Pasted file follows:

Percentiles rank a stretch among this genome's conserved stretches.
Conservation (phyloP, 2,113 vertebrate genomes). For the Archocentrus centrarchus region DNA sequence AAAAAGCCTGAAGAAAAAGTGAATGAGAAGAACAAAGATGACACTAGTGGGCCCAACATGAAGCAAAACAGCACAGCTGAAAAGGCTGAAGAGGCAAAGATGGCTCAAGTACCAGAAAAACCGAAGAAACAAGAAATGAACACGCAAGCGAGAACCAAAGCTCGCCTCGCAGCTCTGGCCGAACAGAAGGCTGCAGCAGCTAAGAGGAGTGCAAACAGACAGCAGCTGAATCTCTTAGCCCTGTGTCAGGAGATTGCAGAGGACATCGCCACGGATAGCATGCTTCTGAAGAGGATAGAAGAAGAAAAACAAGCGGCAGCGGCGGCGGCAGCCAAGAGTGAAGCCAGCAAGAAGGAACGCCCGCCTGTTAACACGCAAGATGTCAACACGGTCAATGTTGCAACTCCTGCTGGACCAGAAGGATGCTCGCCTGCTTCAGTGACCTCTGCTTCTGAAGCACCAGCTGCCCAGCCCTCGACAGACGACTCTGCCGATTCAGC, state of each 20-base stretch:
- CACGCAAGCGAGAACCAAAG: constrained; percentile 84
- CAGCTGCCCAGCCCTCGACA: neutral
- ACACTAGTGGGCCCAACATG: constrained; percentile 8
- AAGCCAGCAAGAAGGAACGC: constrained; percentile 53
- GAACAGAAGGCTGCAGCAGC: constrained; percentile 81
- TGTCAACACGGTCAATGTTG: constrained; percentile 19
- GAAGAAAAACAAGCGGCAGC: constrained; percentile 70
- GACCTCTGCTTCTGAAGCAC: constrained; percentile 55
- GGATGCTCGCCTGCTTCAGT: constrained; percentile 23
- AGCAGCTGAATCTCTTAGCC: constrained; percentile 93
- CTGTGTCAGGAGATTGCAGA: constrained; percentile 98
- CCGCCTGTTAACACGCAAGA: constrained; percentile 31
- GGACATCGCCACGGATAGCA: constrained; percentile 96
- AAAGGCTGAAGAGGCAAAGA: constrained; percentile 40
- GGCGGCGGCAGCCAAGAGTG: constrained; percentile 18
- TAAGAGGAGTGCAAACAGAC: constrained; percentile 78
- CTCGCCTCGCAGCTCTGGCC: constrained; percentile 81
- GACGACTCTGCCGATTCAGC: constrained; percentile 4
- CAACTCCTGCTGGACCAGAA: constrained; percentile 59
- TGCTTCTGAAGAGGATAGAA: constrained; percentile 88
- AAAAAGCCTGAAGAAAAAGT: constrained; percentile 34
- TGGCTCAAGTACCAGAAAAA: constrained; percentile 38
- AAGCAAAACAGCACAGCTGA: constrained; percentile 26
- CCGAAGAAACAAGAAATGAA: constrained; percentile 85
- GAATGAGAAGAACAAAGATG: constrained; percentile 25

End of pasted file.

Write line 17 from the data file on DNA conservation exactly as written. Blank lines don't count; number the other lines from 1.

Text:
- GGCGGCGGCAGCCAAGAGTG: constrained; percentile 18